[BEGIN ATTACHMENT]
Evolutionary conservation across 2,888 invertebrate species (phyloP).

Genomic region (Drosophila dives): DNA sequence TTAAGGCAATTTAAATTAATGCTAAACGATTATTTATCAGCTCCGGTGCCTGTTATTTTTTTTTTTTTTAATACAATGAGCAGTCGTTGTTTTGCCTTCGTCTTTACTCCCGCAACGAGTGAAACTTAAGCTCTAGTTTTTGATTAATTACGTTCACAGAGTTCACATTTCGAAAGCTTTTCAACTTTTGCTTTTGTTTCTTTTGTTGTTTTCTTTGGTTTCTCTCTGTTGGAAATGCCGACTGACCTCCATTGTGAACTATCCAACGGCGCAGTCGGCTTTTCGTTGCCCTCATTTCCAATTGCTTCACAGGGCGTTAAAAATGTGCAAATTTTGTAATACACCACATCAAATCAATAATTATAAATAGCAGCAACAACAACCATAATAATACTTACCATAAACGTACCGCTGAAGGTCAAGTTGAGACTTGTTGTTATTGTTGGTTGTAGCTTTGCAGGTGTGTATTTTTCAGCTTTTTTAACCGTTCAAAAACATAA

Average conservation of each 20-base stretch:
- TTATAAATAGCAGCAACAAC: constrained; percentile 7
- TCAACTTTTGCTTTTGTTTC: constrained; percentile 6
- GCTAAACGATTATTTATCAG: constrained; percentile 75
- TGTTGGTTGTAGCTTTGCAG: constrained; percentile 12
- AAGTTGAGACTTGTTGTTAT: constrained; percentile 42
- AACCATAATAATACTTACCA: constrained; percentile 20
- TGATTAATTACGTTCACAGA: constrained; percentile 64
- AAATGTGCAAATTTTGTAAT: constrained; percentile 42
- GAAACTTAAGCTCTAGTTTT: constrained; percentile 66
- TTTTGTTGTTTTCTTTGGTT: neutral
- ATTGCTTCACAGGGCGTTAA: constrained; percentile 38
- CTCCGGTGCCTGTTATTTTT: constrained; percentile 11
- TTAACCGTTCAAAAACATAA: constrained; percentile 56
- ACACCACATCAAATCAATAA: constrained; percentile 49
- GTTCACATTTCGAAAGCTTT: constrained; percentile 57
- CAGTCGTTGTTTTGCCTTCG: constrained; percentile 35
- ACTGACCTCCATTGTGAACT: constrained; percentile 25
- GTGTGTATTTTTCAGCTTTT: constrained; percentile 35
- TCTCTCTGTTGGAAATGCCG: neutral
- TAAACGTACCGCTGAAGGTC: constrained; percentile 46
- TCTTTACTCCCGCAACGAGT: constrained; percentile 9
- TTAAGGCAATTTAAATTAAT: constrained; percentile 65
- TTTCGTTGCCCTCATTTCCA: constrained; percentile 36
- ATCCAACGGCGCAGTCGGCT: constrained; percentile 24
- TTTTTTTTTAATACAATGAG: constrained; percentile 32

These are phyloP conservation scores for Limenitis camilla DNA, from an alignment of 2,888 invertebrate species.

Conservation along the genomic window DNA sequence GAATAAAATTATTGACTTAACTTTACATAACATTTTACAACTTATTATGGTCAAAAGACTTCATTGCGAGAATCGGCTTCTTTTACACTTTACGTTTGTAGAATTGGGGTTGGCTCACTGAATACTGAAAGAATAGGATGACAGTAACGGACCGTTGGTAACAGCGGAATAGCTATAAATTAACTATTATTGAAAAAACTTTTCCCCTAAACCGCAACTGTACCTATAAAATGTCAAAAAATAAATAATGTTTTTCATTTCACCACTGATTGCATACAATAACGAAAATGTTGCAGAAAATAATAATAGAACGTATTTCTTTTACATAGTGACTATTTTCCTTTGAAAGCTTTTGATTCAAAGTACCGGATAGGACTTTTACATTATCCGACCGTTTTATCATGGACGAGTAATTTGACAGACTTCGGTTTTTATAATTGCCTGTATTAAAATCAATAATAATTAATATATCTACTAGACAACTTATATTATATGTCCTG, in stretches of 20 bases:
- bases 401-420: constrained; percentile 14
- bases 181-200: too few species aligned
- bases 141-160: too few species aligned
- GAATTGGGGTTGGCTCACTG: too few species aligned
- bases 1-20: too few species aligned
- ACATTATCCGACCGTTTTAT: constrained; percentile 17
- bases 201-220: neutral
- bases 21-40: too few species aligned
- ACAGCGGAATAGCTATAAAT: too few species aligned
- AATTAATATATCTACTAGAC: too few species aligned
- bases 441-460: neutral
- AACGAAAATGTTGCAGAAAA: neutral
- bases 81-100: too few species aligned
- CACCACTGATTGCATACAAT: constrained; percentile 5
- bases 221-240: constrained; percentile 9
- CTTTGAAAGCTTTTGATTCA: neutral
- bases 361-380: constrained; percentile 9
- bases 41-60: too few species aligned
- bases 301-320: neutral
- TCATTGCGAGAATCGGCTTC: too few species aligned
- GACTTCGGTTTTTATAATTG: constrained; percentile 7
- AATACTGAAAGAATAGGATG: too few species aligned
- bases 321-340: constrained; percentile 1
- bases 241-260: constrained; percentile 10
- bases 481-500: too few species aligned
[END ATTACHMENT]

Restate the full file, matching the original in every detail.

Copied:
Evolutionary conservation across 2,888 invertebrate species (phyloP).

Genomic region (Drosophila dives): DNA sequence TTAAGGCAATTTAAATTAATGCTAAACGATTATTTATCAGCTCCGGTGCCTGTTATTTTTTTTTTTTTTAATACAATGAGCAGTCGTTGTTTTGCCTTCGTCTTTACTCCCGCAACGAGTGAAACTTAAGCTCTAGTTTTTGATTAATTACGTTCACAGAGTTCACATTTCGAAAGCTTTTCAACTTTTGCTTTTGTTTCTTTTGTTGTTTTCTTTGGTTTCTCTCTGTTGGAAATGCCGACTGACCTCCATTGTGAACTATCCAACGGCGCAGTCGGCTTTTCGTTGCCCTCATTTCCAATTGCTTCACAGGGCGTTAAAAATGTGCAAATTTTGTAATACACCACATCAAATCAATAATTATAAATAGCAGCAACAACAACCATAATAATACTTACCATAAACGTACCGCTGAAGGTCAAGTTGAGACTTGTTGTTATTGTTGGTTGTAGCTTTGCAGGTGTGTATTTTTCAGCTTTTTTAACCGTTCAAAAACATAA

Average conservation of each 20-base stretch:
- TTATAAATAGCAGCAACAAC: constrained; percentile 7
- TCAACTTTTGCTTTTGTTTC: constrained; percentile 6
- GCTAAACGATTATTTATCAG: constrained; percentile 75
- TGTTGGTTGTAGCTTTGCAG: constrained; percentile 12
- AAGTTGAGACTTGTTGTTAT: constrained; percentile 42
- AACCATAATAATACTTACCA: constrained; percentile 20
- TGATTAATTACGTTCACAGA: constrained; percentile 64
- AAATGTGCAAATTTTGTAAT: constrained; percentile 42
- GAAACTTAAGCTCTAGTTTT: constrained; percentile 66
- TTTTGTTGTTTTCTTTGGTT: neutral
- ATTGCTTCACAGGGCGTTAA: constrained; percentile 38
- CTCCGGTGCCTGTTATTTTT: constrained; percentile 11
- TTAACCGTTCAAAAACATAA: constrained; percentile 56
- ACACCACATCAAATCAATAA: constrained; percentile 49
- GTTCACATTTCGAAAGCTTT: constrained; percentile 57
- CAGTCGTTGTTTTGCCTTCG: constrained; percentile 35
- ACTGACCTCCATTGTGAACT: constrained; percentile 25
- GTGTGTATTTTTCAGCTTTT: constrained; percentile 35
- TCTCTCTGTTGGAAATGCCG: neutral
- TAAACGTACCGCTGAAGGTC: constrained; percentile 46
- TCTTTACTCCCGCAACGAGT: constrained; percentile 9
- TTAAGGCAATTTAAATTAAT: constrained; percentile 65
- TTTCGTTGCCCTCATTTCCA: constrained; percentile 36
- ATCCAACGGCGCAGTCGGCT: constrained; percentile 24
- TTTTTTTTTAATACAATGAG: constrained; percentile 32

These are phyloP conservation scores for Limenitis camilla DNA, from an alignment of 2,888 invertebrate species.

Conservation along the genomic window DNA sequence GAATAAAATTATTGACTTAACTTTACATAACATTTTACAACTTATTATGGTCAAAAGACTTCATTGCGAGAATCGGCTTCTTTTACACTTTACGTTTGTAGAATTGGGGTTGGCTCACTGAATACTGAAAGAATAGGATGACAGTAACGGACCGTTGGTAACAGCGGAATAGCTATAAATTAACTATTATTGAAAAAACTTTTCCCCTAAACCGCAACTGTACCTATAAAATGTCAAAAAATAAATAATGTTTTTCATTTCACCACTGATTGCATACAATAACGAAAATGTTGCAGAAAATAATAATAGAACGTATTTCTTTTACATAGTGACTATTTTCCTTTGAAAGCTTTTGATTCAAAGTACCGGATAGGACTTTTACATTATCCGACCGTTTTATCATGGACGAGTAATTTGACAGACTTCGGTTTTTATAATTGCCTGTATTAAAATCAATAATAATTAATATATCTACTAGACAACTTATATTATATGTCCTG, in stretches of 20 bases:
- bases 401-420: constrained; percentile 14
- bases 181-200: too few species aligned
- bases 141-160: too few species aligned
- GAATTGGGGTTGGCTCACTG: too few species aligned
- bases 1-20: too few species aligned
- ACATTATCCGACCGTTTTAT: constrained; percentile 17
- bases 201-220: neutral
- bases 21-40: too few species aligned
- ACAGCGGAATAGCTATAAAT: too few species aligned
- AATTAATATATCTACTAGAC: too few species aligned
- bases 441-460: neutral
- AACGAAAATGTTGCAGAAAA: neutral
- bases 81-100: too few species aligned
- CACCACTGATTGCATACAAT: constrained; percentile 5
- bases 221-240: constrained; percentile 9
- CTTTGAAAGCTTTTGATTCA: neutral
- bases 361-380: constrained; percentile 9
- bases 41-60: too few species aligned
- bases 301-320: neutral
- TCATTGCGAGAATCGGCTTC: too few species aligned
- GACTTCGGTTTTTATAATTG: constrained; percentile 7
- AATACTGAAAGAATAGGATG: too few species aligned
- bases 321-340: constrained; percentile 1
- bases 241-260: constrained; percentile 10
- bases 481-500: too few species aligned